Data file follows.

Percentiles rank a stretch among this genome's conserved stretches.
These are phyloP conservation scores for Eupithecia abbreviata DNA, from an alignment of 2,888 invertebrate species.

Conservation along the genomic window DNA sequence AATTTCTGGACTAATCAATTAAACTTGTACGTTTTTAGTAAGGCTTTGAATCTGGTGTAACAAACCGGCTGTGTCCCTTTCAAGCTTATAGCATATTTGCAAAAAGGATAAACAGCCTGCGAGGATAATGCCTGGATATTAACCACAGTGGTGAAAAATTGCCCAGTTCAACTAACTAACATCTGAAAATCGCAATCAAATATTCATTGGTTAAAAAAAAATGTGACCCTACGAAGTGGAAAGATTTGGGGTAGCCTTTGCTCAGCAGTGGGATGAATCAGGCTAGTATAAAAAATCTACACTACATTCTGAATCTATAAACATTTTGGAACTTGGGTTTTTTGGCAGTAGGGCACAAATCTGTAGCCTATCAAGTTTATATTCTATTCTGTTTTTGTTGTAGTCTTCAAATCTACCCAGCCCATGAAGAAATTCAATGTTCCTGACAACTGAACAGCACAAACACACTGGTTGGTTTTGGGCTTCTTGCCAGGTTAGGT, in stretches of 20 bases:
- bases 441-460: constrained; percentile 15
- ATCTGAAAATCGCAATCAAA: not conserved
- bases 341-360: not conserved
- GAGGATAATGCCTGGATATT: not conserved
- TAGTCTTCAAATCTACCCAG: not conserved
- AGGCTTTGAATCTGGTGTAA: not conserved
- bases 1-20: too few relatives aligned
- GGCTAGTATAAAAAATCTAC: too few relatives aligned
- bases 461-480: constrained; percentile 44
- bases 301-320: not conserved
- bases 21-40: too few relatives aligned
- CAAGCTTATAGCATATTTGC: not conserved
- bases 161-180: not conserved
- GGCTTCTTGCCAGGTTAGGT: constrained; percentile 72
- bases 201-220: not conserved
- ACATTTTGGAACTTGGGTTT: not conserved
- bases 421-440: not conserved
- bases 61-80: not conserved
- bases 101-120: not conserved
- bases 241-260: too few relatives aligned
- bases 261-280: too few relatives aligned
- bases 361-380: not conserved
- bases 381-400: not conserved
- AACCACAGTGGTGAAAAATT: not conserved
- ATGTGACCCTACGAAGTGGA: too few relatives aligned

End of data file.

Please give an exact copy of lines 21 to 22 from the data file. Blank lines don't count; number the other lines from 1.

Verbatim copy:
- bases 61-80: not conserved
- bases 101-120: not conserved